Compensation plays a significant role in an organization's success. A compensation strategy must be designed well to attract and retain talent. As the single largest expense for most companies, it's imperative to develop the right pay structure and appropriate recognition methods. This course is for HR Generalists who need to learn basic compensation principles and their application to the business. During this course, you'll learn about developing a compensation strategy, methods for conducting a job analysis, developing job descriptions, and setting up base and variable pay structures. Compensation is one of those topics you must understand to not only drive the success of your business but also build essential skills for a successful career in HR.
HR Jetpack is recognized by SHRM to offer Professional Development Credits (PDCs) for SHRM-CP or SHRM-SCP. This program is valid for 1.0 PDCs for the SHRM-CP or SHRM-SCP. For more information about certification or recertification, please visit shrmcertification.org.
This activity, has been approved for 1.25 HR (General) recertification credit hours toward aPHR™, PHR®, PHRca®, SPHR®, GPHR®, PHRi™ and SPHRi™ recertification through HR Certification Institute® (HRCI®). For more information about certification or recertification, please visit the HR Certification Institute website at www.hrci.org.
The use of the HRCI seal confirms that this activity has met HR Certification Institute's® (HRCI®) criteria for recertification credit pre-approval.
Title: Job Descriptions
Module: Job Analysis & Description
Job descriptions are an important management tool for:
Communication purposes such as
Informing applicants of job requirements
Helping employees understand the job responsibilities and expectations
Helping employees identify opportunities for career advancement
Job descriptions are also important for compliance purposes such as
FLSA classifications and pay parameters
Determining job category for EEO-1 forms
ADA or Americans with Disabilities Act accommodations
Market pricing jobs
Workers' compensation risk classification
There is no prescribed format for writing a job description. The best job descriptions are written clearly and concisely and include at least the following information:
First, Job Title. A job title that describes the type of work (for example, engineering, accounting) and level of work. Many organizations establish descriptors for job levels such as Associate, Coordinator, Specialist, Supervisor, Manager, Director, and so on.
Secondly, Reports To. This is about to whom the position reports.
Summary. And the summary should be brief, usually two to three sentences long that describes the reason the job exists and the overall type and level of work.
Next, FLSA Classification. And the FLSA classification (exempt or nonexempt) for purposes of the FLSA minimum wage and overtime rules. In addition, some organizations include the pay basis in this part of the job description such as Exempt/Salaried, Nonexempt/Hourly, and Nonexempt/Salaried.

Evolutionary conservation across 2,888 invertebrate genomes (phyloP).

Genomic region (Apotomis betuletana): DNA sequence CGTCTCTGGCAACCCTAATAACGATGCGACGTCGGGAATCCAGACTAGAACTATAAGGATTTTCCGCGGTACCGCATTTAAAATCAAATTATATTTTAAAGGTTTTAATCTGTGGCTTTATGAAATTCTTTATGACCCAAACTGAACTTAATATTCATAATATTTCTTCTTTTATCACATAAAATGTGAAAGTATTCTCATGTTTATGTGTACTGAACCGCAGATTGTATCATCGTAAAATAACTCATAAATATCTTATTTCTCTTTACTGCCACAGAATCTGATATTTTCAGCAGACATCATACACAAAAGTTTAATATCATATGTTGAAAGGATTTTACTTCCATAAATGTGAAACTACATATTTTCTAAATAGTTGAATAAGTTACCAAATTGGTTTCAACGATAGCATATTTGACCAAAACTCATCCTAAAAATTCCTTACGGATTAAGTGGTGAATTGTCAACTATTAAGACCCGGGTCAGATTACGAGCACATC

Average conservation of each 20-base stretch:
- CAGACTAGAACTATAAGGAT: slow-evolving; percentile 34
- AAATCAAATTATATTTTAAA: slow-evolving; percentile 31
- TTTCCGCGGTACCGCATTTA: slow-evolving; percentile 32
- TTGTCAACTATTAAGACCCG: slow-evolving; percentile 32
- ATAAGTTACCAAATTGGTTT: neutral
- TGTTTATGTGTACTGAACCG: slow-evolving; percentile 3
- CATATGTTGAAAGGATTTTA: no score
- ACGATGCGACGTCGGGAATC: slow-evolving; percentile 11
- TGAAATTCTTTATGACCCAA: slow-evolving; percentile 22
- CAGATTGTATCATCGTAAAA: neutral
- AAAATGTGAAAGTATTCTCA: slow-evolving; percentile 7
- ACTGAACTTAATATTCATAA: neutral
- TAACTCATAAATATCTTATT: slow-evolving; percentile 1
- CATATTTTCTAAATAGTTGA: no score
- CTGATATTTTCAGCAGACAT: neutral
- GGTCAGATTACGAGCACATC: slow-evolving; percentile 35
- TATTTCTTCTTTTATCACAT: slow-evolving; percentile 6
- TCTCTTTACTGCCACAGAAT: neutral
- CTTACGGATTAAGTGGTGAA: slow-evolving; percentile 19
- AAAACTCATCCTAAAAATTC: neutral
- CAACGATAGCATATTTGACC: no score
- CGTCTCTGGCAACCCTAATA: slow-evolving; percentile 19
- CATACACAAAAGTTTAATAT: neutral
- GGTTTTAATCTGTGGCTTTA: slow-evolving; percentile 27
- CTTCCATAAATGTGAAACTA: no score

Supervisory Responsibilities. Supervisory responsibilities (if applicable) including the scope of authority the job has for hiring, disciplining, and firing employees and for approving employment decisions such as pay increases and promotions.
You'll also want to include the Major Job Duties. This is a list of the essential job functions that must be performed in order to meet the reason why the job exists. Under ADA, essential functions are those that require at least 10 percent of an employee's time. A best practice is to list the functions in order of importance, starting with the most important function. Another best practice is to make the last function "Other Duties as Assigned." This gives managers flexibility to assign other functions as needed.
In addition you'll want to include, Minimum Job Requirements. This is the minimum education and experience required to successfully perform the essential functions of the job. Many organizations include equivalencies in this section, for example, "a bachelor's degree in accounting plus two years of experience in general accounting or an equivalent combination of education and experience sufficient to successfully perform the essential functions of the job."
In the next section of the job description, you'll want to include, the Knowledge and Skills Requirements. This a description of the knowledge and skills an individual must have to successfully perform the essential functions of the job.
In the next section include the Physical Requirements. This is a description of the physical requirements necessary to successfully the essential functions of the job. In addition, this section often includes a description of the work environment, for example, whether the job is performed in an office setting versus in an environment where an individual is exposed to safety hazards or weather elements. This section is especially helpful when determining ADA accommodations and in managing workers' compensation claims, such as determining whether an employee may return to work on "light duty."
Finally, include the Approval and Date Approved. Here you'll want to make sure you state who approved the job description and the date approved. This part is important for managing future updates to the job description. The best practice, of course, is to review and update job descriptions every two years.
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Pamela Sande, CCP, is the Managing Principal of Pamela Sande & Associates, LLC. Pamela has over 25 years of human resources experience in both consulting and corporate roles, including as an HR executive and as a specialist in designing total rewards programs that drive organizational performance.
In her current role as Managing Principal, Pamela and...